In real-world gaming tests, the GL552JX managed to hold its own at the native 1080p resolution. We got an average framerate of 22fps in Tomb Raider (2013), with most settings at ‘Ultimate’ and FXAA turned on. We had to drop the some of the settings down to ‘High’ or ‘Ultra’ in order to get a smoother and more enjoyable 27fps average during actual gameplay.

Asus_GL552JX_bf4_ndtv.jpgIn Battlefield 4, we averaged 24fps with everything set to ‘Ultra’, Anti-Aliasing (AA) tuned off and 16x Anisotropic Filtering (AF). The game is playable at these settings although firefights and explosions cause a bit of lag.

Asus_GL552JX_crysis3_ndtv.jpgCrysis 3 put on a similar show churning out 23fps on average with the texture setting dialed up to ‘Very High’ and system spec setting at ‘High’. This was with SMAA set to low and 16x AF.

Asus_GL552JX_farcry4_ndtv.jpgWe tried to push the laptop in FarCry 4 but going beyond the ‘High’ quality preset resulted in unplayable framerates. After a bit on tinkering we settled at an average framerate of 23fps without compromising too much on the visuals.

Last but not least, we ran GTA V with DX11 and a mix of ‘Ultra’ and ‘High’ settings without any AA. In the fifth scenario of the built-in benchmark, we got 20fps on average, which is pretty poor. Dropping the settings down to mix of ‘Medium’ and ‘High’ resulted in a more playable framerate. One thing to note is that even though GTA will let you push the graphics settings to the max due to the 4GB of video RAM, it’s a bit pointless since the GTX 950M won’t be able to handle any of it.

Asus_GL552JX_dark_ndtv.jpgThe 4-cell 48WHr battery only managed about 1 hour and 5 minutes in Battery Eater Pro, which is below average. During actual usage, we managed to get just about 2 hours of run time with Wi-Fi on and a lot of Internet browsing. Clearly, Asus expects you to use this laptop in one place near a plug point rather than on the go.

Verdict
The Asus GL552JX is priced at Rs. 80,990, which is about Rs. 10,000 more than its “budget-minded” sibling. We feel that if you’re ready to spend a lot of money on a gaming laptop anyway then you might as well pony up a bit more and get the ROG version instead of the R510J. The GL552JX has a much better build and cooling system too and offers good upgradeability.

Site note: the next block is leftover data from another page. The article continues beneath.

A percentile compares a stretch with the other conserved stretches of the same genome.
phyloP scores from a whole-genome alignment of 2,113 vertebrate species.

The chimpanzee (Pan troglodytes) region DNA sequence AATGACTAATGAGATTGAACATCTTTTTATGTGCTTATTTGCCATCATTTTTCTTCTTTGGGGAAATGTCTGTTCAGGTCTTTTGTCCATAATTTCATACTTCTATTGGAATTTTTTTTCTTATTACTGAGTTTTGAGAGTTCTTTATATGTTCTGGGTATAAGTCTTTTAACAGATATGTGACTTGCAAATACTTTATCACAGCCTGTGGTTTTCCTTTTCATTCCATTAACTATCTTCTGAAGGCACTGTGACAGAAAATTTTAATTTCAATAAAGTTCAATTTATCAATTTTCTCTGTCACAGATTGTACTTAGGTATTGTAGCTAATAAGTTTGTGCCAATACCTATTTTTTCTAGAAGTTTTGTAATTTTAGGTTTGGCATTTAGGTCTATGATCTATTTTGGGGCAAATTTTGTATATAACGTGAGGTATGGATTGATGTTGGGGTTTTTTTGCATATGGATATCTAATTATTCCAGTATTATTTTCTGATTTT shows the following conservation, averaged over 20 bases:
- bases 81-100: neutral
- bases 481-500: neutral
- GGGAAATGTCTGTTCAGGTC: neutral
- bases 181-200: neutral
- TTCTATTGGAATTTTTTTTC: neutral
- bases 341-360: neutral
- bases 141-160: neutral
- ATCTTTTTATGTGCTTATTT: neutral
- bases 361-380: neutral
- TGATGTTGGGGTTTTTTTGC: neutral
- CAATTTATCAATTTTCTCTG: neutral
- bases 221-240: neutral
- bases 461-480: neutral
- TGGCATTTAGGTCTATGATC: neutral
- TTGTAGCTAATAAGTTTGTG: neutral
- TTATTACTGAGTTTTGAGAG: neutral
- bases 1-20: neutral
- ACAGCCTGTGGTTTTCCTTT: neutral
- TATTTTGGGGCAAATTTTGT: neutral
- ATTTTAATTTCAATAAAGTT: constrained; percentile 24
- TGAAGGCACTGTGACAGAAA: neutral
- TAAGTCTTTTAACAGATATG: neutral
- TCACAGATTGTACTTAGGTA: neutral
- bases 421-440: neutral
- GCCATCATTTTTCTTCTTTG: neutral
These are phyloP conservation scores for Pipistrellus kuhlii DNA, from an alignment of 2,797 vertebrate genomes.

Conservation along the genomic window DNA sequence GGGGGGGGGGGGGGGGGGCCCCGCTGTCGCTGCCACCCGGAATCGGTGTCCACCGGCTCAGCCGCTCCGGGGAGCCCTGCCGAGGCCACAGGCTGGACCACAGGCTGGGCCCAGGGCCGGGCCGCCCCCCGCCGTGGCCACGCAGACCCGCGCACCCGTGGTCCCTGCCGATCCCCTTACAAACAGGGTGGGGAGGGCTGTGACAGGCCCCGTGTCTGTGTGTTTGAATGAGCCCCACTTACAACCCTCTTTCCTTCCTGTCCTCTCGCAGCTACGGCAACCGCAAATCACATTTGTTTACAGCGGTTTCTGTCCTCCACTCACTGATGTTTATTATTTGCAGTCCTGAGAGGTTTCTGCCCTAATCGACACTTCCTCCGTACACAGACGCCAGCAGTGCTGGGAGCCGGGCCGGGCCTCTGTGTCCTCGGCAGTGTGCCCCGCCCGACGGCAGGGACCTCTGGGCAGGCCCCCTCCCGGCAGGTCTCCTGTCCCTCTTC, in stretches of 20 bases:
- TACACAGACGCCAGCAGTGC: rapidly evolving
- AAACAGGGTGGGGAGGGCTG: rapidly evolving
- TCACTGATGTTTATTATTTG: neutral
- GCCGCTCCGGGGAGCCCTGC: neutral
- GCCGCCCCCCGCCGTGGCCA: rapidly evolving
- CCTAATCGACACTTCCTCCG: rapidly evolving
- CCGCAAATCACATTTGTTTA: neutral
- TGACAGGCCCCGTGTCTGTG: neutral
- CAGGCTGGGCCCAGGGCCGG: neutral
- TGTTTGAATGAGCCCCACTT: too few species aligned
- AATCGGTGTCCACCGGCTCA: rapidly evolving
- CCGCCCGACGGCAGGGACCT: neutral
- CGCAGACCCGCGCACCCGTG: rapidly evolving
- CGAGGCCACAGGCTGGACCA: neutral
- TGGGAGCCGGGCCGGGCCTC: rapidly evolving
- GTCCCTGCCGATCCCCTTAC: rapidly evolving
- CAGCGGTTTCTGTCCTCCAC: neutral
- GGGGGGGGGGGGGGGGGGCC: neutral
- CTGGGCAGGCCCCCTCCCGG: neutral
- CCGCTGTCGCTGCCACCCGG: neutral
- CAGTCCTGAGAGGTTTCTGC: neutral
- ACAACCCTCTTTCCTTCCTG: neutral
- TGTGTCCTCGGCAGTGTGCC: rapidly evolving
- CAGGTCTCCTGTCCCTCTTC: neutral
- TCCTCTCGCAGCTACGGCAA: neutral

The laptop isn’t designed to be carried around all the time (although there’s nothing stopping you from doing that) and battery life is pretty weak too. Other than these two factors though, it performs well in gaming, if you don’t have very high expectations. It also has a very good anti-glare screen, looks stylish, and is upgradeable. We strongly recommend adding another stick of RAM and an SSD for better overall performance if you do plan on getting it, but then again this will push the price up by quite a bit. Also, given how quickly Asus refreshes its lineup, we wouldn’t be surprised to see a Skylake version of the GL552JX in the near future.

Price (MRP): Rs. 80,990

Pros

  • Stylish design and good build
  • Anti-glare 1080p display
  • Can be upgraded
  • Good gaming performance

Cons

  • Poor battery life
  • Not very portable
  • Based on an older platform

Ratings (Out of 5)

  • Design: 4
  • Display: 4
  • Performance: 3.5
  • Software: 3.5
  • Value for Money: 3
  • Overall: 3.5

[“Source-Gadgets”]

Far Cry Primal Review

Far Cry Primal Review

We never asked for Kanye West’s latest spate of rants on Twitter, and we never asked Ubisoft to make Far Cry Primal. It’s crazy, bombastic, and surprisingly entertaining, and not something you’d expect from a first-person open-world game set in the Mesolithic age.

With most games taking on fantastical or futuristic settings, this seemed like a poor choice. It’s a backdrop where cutting-edge weaponry means spears, clubs, and bows and arrows. It sounds weird, but it comes together in a fashion that works brilliantly.

Taking place in 10,000 BCE, Far Cry Primal puts you in the role of Takkar. You’re a hunter who belongs to a tribe known as the Wenja. After a series of unfortunate events, you find yourself in the land of Oros in search of your fellow tribesmen. It’s up to you to rally the Wenja and stave off attacks from warring factions – the Udam and Izila.